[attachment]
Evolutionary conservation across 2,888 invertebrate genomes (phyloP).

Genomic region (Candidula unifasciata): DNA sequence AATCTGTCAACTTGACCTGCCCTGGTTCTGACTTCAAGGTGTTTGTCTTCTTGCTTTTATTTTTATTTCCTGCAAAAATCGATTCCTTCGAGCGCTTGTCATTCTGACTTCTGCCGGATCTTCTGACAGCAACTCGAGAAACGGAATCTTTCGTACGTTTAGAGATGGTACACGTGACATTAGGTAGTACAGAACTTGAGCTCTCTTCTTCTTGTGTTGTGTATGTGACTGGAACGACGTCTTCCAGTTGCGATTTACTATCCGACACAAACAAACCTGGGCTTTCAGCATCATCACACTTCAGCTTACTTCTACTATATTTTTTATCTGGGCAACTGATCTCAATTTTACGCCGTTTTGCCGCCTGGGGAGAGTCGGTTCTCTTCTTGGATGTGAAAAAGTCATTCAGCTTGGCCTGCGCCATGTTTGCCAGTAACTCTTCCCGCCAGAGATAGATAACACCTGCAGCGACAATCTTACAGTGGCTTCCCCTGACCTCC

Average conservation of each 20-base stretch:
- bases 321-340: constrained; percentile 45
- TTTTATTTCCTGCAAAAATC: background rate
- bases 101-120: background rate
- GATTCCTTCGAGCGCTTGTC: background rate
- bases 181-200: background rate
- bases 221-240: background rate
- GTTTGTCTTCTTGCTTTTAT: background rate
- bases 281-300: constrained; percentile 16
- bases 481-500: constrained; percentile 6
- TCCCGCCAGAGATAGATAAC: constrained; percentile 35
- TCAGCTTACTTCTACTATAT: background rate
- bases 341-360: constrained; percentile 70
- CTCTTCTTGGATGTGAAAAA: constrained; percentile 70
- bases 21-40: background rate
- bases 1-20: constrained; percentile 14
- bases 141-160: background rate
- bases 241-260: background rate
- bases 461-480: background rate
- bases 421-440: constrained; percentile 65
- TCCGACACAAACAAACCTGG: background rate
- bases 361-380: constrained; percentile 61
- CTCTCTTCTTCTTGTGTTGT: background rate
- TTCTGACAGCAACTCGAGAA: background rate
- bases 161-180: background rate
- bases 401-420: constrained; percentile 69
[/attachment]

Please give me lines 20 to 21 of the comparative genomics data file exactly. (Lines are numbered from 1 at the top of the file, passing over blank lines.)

- bases 241-260: background rate
- bases 461-480: background rate